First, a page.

A lot of the designers and publishers these days are embracing that and saying, “Join this game now, make a lot of money.” That’s not healthy for game design, but is not intrinsically a part of players ownership of digital assets anymore.
Yes, there was some skepticism. And it actually took a lot of effort to get past that. And it was quite divisive inside Wizards of the Coast itself. The problem was that as the prices went up with speculation, everybody drew comparison to the comic book market or Cabbage Patch Kids or whatever people collected, and got really popular, and then always busted.
I wasn’t very educated in that area when I began, because I didn’t pay much attention to collectibles. But very quickly, I adopted the idea that this speculation was just awful for gameplay, that there was no upside for the players.
We had to really work to bust that cycle — intentionally overprinted, for example, because we had to make it so that it wasn’t appealing to collect. When we finally managed to do that, there were some people at the company that thought we had sunk the product. And some players did, because they saw the value of their collection go down. But the game just blossomed at that point. And in the end, that’s what it was about: it was a game. It became very clear that the people who were playing the game were doing it because they loved the gameplay, not because of any investment.
Do you think that something similar will have to happen now with digital ownership? How do you prove that model out? Because I know that people will be skeptical, like, “How do I know I’m not gonna get the rug pulled out from under me once I invest a couple hundred bucks in this game?”
You really have to trust your publisher. When you’re doing a tradable object game, the publisher can always mess it up.
On the other hand, people don’t buy Settlers of Catan and worry about whether the publisher is going to screw that by making their game weaker; they’ve got the game, and they can play it. And that is, to me, the potential appeal of digital ownership, that people don’t necessarily have to rely on the publisher. They only have to rely on the publisher to be fair when they’re in charge of some ongoing environment.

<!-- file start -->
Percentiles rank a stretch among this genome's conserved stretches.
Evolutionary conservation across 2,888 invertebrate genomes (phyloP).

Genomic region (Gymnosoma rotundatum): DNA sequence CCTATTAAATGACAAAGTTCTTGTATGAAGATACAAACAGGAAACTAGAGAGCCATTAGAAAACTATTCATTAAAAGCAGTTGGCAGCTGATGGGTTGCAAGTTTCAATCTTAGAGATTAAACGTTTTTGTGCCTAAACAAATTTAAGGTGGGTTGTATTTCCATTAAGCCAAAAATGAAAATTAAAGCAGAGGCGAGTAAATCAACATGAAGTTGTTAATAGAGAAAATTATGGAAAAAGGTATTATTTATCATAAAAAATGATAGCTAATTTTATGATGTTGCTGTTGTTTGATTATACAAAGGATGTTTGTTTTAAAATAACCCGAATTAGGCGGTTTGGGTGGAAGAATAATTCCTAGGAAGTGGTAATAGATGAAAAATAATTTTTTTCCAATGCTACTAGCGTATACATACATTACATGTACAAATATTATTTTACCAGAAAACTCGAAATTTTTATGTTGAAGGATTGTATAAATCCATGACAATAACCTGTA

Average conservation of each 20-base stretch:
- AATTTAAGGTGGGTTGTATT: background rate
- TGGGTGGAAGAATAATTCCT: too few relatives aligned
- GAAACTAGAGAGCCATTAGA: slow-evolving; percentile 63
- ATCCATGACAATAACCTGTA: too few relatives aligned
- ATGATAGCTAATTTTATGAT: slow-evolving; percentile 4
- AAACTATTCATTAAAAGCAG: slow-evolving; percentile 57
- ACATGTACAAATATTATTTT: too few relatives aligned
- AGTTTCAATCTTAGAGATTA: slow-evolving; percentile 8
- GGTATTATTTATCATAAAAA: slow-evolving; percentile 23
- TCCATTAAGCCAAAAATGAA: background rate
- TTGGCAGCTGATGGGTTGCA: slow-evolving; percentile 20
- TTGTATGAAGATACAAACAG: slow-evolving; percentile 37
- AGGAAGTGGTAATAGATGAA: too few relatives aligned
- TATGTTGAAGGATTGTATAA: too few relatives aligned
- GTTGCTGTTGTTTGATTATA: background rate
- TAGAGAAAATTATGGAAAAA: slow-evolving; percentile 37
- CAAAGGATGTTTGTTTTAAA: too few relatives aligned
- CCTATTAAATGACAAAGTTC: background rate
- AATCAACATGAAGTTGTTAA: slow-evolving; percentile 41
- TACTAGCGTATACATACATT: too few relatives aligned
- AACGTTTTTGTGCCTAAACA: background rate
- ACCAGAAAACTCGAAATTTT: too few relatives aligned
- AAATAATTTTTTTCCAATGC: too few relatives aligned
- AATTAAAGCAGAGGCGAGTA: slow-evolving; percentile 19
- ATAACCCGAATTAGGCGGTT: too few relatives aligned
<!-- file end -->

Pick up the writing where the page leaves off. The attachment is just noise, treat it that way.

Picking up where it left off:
How do we move forward on that ownership piece to a point where people can say, “Hey, I paid my 50 bucks. I have that digital copy.” People will trust Steam for a PC game. But if it gets more complicated with NFT-based instances of cards and things like that…
Well, it’s a matter of, if you’re having your game engine being provided by somebody, you’ve got to trust them. That’s the end of the story. Here you have other avenues. Whether those will evolve or not depends on the community, and you know, whether there’s people who are interested enough to pursue that.
I should point out that, with the game that I’ve worked on here, I was very firmly in the board game category, in the sense that the game that’s been provided is something where there’s no distinction between what players own — it’s a completely fair game. Really, it was the only reason I became interested in the project, because the publisher said they backed me on that.
[Note: Players can own different “moves” and cosmetics but the gameplay elements, essentially the numbers 1-8 and some other minor things, are functionally the same for all even though they are treated as NFTs or some other owned digital item. These items may serve different purposes in other modes or games.]
That part of the game is always there for people, like they can play it themselves, or somebody can code a new framework for it. And it’s simple enough that that’s not hard. This really is a very close to a traditional game, in the sense that you buy a box and you can play.